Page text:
17th December 2012

Who Do People Say The Son Of Man Is?

“When Jesus came to the region of Caesarea Philippi, he asked his disciples, ‘Who do people say the Son of Man is?’”
Matthew 16:13 (NIV) 

Recently the BBC website reported that Harvard Divinity professor Karen King had unveiled a 4th Century fragment of papyrus, written in ancient Egyptian Coptic, which makes explicit reference to Jesus having a wife. Providing the fragment can be fully authenticated and that it is translated correctly, this is an example of the erroneous beliefs about Christ that arose during the first few centuries AD. 

From the first century onwards erroneous beliefs about Jesus centred mainly on his nature and identity. These views were often based on preconceived false assumptions derived from the cultural backgrounds of the originators. Some, believing that there was only one person in the Godhead, reasoned that Jesus was a man, perhaps a prophet, or a created being, but not God. Others, believing that matter was fundamentally evil, reasoned that God couldn’t have come in evil flesh, he only appeared to do so, and therefore Jesus was God but not man. Still others, accepting that Jesus had human and divine characteristics, had differing views about the relationship between these two natures. Some of these views have persisted down through the ages to the present day.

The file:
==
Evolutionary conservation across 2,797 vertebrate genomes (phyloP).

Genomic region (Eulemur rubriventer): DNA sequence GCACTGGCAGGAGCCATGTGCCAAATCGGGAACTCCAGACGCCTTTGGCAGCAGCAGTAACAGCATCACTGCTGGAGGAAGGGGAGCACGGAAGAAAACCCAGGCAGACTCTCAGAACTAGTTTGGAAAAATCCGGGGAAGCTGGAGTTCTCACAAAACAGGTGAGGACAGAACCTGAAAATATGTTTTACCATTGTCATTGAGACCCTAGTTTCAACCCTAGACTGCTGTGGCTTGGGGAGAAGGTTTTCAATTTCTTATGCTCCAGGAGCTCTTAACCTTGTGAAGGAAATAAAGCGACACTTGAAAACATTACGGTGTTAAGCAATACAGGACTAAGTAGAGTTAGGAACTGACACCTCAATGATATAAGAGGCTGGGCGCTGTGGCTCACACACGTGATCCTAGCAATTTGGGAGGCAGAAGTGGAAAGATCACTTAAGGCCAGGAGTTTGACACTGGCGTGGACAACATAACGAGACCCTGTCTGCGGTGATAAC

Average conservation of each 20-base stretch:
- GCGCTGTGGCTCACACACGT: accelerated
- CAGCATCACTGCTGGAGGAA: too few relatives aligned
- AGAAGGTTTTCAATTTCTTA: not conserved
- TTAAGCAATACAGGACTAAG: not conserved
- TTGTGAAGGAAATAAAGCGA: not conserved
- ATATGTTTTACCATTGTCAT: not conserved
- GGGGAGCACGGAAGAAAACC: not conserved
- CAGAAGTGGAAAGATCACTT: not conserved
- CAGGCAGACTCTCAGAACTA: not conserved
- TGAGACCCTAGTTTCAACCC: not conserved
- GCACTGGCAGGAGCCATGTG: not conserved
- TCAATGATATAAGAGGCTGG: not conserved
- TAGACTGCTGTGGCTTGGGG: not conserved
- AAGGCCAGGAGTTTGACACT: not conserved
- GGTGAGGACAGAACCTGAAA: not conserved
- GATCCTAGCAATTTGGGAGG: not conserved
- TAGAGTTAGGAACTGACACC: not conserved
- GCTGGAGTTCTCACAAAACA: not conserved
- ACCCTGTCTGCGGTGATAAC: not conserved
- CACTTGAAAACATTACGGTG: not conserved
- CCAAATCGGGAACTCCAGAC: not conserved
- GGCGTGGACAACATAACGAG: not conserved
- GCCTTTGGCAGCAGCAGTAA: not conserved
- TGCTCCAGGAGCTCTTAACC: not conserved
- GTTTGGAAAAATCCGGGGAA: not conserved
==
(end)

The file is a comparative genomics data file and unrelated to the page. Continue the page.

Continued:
In order to clarify the situation, early theologians had to review and reflect on all the biblical data available. What emerged was a coherent view of the nature of Jesus. From the earliest times a fundamental Christian belief was that Jesus was the saviour of humanity. In order to be a saviour he must be fully God since only God can save. No creature can spiritually save another creature, only the creator can redeem the creation. As Isaiah states, “And there is no God apart from me, a righteous God and a Saviour; there is none but me.” (Isaiah 45:21). Jesus must also be fully human since only as a human being could he stand in our stead, as a representative of all humanity, and pay the penalty for their sins. As Isaiah states, “But he was pierced for our transgressions, he was crushed for our iniquities; the punishment that brought us peace was on him, and by his wounds we are healed.” (Isaiah 53:5). The Lord’s Supper is a visible reminder of Jesus’ humanity. 

Thus Jesus was fully God and fully man; all other views, no matter how sincerely held, would ultimately prove to be inconsistent with Jesus being the Saviour of humanity. 

Heavenly Father, we thank you that your Son willingly humbled himself and became the Word made flesh to suffer death that we might have eternal life.

Study by Eddie Marsh

Print Friendly, PDF & Email

Print This Article


Got something to say?